Home   News   Article

Tayside minister becomes new Moderator of the General Assembly of the Church of Scotland


By David Porter

Contribute to support quality local journalism



A Tayside minister has been officially installed as the new Moderator of the General Assembly of the Church of Scotland.

New Moderator Rt Rev Dr Martin Fair and his wife Elaine with the previous Moderator Very Rev Colin Sinclair and his wife Elaine.
New Moderator Rt Rev Dr Martin Fair and his wife Elaine with the previous Moderator Very Rev Colin Sinclair and his wife Elaine.

Rt Rev Dr Martin Fair, who will represent the Kirk at home and abroad for the next 12 months, described the role as an “enormous honour”.

A special ceremony was held at the General Assembly Hall in Edinburgh on Saturday morning and streamed live online to enable people across Scotland and beyond to share in the happy occasion.

The service was held on the day that the annual gathering should have opened but was cancelled for the first time in 330 years due to the Covid-19 pandemic.

Dr Fair will continue to serve as the minister of St Andrew’s Parish Church in Arbroath and undertake Moderatorial duties when required until further notice.

He said: “I’m not sure I’ve ever felt a greater weight of responsibility but neither have I ever felt more supported, practically and by the prayers of God’s people.”

Dr Fair succeeded Very Rev Colin Sinclair and was inaugurated in front of a small group of people including his wife, Elaine.

The minister, who grew up in Thornliebank on the southside of Glasgow, said he recognised that many people were suffering due to the pandemic and every life lost speaks of struggle and tragedy.

“Let me assure the nation that the Church of Scotland, with our partner churches, will continue to pray for and support those who are most acutely affected,” he added.

“And the same commitment I make to those who, 75 years after VE Day, find themselves on this new frontline - we value you deeply.”

The service was opened by Mr Sinclair and included hymns, prayers, readings, a Benediction and followed strict social distancing guidelines to prevent the potential spread of Covid-19.

It was broadcast live on the Church of Scotland website and Facebook page and included a video message from the First Minister of Scotland, Nicola Sturgeon MSP and former Moderator, Very Rev Jimmy Simpson.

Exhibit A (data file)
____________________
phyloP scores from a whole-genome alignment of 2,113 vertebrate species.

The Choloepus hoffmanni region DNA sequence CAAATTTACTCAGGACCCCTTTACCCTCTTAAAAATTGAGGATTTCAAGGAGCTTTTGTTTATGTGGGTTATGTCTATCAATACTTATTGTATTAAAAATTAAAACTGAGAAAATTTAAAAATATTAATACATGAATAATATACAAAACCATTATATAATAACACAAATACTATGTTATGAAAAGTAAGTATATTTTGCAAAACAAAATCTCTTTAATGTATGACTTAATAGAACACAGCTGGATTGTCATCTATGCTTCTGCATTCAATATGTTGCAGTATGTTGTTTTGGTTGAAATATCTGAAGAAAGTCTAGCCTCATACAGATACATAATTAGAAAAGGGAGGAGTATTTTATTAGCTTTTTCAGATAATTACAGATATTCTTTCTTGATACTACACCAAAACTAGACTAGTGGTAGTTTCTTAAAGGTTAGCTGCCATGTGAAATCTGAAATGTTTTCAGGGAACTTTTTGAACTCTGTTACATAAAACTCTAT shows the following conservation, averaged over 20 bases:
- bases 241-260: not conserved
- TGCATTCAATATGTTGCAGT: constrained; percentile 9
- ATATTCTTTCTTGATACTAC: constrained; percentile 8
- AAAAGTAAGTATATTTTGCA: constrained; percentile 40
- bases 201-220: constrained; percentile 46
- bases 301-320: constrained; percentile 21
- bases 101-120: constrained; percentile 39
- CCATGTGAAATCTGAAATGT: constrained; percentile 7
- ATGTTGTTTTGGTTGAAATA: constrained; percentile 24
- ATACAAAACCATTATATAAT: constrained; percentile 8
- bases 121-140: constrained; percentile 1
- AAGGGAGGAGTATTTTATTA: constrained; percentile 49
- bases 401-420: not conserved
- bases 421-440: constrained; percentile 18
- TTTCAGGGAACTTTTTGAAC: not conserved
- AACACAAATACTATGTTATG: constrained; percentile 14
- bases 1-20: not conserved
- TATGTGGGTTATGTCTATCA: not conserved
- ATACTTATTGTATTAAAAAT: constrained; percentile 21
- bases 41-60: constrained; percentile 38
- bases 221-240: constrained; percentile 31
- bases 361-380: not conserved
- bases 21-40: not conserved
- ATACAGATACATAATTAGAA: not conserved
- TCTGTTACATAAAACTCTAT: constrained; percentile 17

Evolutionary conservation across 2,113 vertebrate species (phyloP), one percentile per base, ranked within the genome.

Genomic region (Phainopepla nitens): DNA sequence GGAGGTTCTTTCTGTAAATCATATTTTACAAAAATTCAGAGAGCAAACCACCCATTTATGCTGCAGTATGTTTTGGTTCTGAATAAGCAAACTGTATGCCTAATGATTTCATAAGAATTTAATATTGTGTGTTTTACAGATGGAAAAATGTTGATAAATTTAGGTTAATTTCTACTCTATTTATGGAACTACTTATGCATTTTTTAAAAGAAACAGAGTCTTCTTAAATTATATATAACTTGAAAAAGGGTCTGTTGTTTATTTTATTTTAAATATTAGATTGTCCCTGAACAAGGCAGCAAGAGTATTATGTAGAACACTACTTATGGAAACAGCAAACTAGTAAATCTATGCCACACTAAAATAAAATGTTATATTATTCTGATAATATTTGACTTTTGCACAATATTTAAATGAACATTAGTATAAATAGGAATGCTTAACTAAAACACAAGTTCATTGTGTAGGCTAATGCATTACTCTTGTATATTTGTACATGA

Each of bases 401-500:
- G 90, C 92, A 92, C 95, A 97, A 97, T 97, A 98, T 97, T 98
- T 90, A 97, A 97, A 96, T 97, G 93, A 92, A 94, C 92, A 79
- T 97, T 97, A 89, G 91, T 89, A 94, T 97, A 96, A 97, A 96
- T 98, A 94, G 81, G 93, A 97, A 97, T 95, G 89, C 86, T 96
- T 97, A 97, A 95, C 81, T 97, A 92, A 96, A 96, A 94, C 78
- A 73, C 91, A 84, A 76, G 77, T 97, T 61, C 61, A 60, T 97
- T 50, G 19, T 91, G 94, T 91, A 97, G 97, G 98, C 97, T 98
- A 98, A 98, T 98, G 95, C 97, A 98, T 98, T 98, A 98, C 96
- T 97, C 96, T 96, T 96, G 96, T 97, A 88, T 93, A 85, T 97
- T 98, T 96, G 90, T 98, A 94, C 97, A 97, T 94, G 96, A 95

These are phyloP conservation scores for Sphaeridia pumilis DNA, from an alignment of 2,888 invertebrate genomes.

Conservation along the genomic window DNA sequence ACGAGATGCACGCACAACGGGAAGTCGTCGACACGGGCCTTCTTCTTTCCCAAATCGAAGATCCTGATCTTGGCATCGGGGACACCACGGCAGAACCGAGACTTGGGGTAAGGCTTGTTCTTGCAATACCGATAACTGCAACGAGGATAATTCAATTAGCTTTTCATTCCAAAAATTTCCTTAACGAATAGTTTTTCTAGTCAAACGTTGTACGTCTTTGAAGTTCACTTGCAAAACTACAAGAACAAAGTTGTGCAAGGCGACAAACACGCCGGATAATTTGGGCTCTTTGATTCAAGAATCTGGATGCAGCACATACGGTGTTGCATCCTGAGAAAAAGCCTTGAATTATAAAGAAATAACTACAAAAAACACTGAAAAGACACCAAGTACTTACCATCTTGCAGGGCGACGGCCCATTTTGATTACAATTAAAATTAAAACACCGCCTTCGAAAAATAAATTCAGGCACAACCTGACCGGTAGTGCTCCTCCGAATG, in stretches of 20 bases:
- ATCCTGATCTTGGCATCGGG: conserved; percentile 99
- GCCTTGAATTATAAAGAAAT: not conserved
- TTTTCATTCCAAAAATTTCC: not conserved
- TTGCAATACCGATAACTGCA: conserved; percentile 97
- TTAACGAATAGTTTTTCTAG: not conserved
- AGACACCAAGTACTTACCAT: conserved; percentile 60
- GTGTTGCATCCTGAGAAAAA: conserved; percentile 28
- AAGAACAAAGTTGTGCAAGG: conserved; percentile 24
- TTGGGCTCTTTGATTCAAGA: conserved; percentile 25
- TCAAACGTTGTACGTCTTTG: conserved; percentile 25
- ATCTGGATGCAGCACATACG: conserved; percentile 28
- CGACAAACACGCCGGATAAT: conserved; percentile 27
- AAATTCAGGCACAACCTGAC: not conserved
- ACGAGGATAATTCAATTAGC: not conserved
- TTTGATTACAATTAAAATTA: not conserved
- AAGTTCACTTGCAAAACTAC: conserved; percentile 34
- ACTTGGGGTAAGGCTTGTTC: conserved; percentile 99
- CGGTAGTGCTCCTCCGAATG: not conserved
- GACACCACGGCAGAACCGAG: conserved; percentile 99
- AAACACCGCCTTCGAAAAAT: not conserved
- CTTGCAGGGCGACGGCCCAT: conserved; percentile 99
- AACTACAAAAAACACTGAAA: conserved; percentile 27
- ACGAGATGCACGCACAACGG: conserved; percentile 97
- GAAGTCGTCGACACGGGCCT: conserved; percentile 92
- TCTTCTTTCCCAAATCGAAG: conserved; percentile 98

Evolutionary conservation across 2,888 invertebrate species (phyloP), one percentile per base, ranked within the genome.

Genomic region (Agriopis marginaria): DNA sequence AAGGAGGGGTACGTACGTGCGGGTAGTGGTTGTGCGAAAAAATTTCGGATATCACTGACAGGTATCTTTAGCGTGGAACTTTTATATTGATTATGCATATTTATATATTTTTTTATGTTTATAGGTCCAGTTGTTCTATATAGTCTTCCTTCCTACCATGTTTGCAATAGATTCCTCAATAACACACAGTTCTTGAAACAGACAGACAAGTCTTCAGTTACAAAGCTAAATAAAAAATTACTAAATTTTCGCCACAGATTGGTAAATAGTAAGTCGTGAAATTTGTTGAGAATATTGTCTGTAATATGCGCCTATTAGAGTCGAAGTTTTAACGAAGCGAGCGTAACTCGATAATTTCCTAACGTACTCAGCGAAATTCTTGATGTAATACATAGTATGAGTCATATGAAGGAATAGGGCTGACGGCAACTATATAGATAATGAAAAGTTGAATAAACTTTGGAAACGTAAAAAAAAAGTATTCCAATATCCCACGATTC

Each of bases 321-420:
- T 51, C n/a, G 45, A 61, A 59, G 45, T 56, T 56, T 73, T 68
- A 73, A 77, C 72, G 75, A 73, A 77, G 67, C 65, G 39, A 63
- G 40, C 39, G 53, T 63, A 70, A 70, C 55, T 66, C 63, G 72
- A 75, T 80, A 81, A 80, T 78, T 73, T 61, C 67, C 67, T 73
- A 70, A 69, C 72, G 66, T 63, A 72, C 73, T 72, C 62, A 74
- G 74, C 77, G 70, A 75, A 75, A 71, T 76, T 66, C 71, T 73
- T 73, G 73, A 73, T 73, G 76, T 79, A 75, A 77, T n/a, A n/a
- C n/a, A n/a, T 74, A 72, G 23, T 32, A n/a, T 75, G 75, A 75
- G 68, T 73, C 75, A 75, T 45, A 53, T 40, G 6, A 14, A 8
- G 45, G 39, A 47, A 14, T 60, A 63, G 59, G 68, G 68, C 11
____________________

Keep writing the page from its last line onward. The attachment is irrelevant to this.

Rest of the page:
Ms Sturgeon said: “I want to sincerely thank Very Rev Colin Sinclair for his work over the past year and particularly the last few difficult months caused by the restrictions in place due to the coronavirus pandemic.

“His continued efforts to support the community, even as we stay apart, are hugely appreciated.

“I also want to send my very best wishes to the Right Rev Dr Martin Fair on his appointment as Moderator.

“At this challenging time, the Church continues to provide support and guidance to people across our country – through virtual services, pastoral duties, and charitable work in our communities.

“I’m hugely grateful to everyone involved and I look forward to working with the new Moderator, in tackling the challenges, and also seizing the opportunities, that lie ahead.”

Those present in the Assembly Hall included Mr Sinclair’s wife Ruth, audio visual technicians and Rev Dr George Whyte, Principal Clerk to the General Assembly who ensured correct process was followed and gave a Bible reading.

Dr Fair received a letter expressing best wishes from the Duke of Cambridge, known as the Earl of Strathearn in Scotland, who was meant to be Lord High Commissioner at the General Assembly, his grandmother’s representative.

The Moderator’s chaplains, Rev Gregor McIntyre and Rev Catherine Beattie and Mr Sinclair’s chaplains, Rev Andrew Anderson and Rev Tim Sinclair, recited prayers via video conferencing.

Dr Fair, who has served St Andrew’s Parish Church since 1992 and will wear the Moderator’s ring and chain of office during official duties, said the pandemic had forced the Kirk to re-evaluate because church buildings were closed and ministers across the country were spreading the Gospel message online.

“We find ourselves in uncharted territory, having to re-imagine church,” he added.

“We may not have a blueprint but this calling has always been about a willingness to venture beyond the familiar and comfortable.

“Jesus didn’t give much away when he called those four fishermen.

“He called them and sent them with no terms and conditions, no detailed plan, radical or otherwise.

“Though every circumstance change, God’s love remains.

“And from love flows peace.

“‘The storms of life may come and go but the peace of God you will know.’”

Dr Fair said circumstances change but he was called to serve the “same as always God”.

He is the first Moderator from Arbroath and is serving during the 700th anniversary year of the Declaration of Arbroath.


This website is powered by the generosity of readers like you.
Please donate what you can afford to help us keep our communities informed.

BECOME A SUPPORTER

In these testing times, your support is more important than ever. Thank you.



This site uses cookies. By continuing to browse the site you are agreeing to our use of cookies - Learn More